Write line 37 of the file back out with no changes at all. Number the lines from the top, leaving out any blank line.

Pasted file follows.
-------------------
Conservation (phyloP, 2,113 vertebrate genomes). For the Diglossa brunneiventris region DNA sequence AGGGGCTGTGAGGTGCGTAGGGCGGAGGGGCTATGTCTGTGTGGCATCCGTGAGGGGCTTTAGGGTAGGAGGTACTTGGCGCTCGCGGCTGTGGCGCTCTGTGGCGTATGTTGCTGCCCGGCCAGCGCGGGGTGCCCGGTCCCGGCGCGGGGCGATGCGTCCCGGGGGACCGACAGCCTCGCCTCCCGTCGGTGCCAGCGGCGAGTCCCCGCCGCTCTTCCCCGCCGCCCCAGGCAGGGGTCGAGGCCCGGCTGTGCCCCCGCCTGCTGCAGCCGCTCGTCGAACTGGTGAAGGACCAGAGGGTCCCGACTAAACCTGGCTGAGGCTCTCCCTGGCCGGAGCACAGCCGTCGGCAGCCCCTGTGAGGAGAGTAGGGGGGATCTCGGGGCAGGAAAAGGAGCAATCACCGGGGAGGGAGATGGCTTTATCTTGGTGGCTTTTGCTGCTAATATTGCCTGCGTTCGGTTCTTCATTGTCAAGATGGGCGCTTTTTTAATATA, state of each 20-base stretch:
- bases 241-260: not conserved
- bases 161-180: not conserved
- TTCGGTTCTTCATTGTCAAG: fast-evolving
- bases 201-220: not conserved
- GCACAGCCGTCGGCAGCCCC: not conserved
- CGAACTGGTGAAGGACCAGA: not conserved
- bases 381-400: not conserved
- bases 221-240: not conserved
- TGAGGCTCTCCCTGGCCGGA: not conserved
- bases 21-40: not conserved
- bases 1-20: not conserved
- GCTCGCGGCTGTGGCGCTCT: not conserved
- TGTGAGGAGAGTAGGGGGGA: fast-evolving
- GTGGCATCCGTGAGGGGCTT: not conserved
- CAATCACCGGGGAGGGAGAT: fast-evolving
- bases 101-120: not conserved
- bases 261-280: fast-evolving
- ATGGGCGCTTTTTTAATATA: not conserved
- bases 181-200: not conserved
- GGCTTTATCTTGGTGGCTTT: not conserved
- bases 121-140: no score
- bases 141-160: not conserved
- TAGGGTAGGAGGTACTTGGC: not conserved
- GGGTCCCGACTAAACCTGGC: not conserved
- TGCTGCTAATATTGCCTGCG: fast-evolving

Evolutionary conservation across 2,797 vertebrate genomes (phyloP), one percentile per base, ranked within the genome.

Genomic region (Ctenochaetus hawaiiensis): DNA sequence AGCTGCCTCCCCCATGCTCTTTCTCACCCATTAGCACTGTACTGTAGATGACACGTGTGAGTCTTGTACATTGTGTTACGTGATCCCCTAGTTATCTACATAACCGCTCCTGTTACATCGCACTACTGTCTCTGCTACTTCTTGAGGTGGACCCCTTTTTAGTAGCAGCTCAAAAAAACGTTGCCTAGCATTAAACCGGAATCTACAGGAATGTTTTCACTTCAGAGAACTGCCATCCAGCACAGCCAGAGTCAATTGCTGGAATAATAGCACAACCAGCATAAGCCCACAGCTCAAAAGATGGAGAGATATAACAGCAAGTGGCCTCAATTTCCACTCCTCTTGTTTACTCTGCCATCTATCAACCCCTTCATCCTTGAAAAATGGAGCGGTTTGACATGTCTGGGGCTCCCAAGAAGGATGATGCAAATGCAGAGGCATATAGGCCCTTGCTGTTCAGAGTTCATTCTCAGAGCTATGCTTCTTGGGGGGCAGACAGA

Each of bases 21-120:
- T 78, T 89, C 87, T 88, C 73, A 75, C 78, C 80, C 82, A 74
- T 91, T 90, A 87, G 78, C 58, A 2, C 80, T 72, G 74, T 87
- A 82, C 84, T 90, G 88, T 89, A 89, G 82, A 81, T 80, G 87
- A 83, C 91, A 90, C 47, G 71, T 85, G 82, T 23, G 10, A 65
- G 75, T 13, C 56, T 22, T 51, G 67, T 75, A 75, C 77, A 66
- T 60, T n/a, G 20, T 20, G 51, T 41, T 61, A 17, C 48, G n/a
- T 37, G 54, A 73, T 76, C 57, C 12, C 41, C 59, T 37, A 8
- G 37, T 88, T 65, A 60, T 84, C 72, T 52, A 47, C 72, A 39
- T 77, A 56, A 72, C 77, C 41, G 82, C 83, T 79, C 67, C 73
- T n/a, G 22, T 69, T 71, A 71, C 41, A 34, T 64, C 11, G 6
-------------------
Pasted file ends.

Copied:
- G 37, T 88, T 65, A 60, T 84, C 72, T 52, A 47, C 72, A 39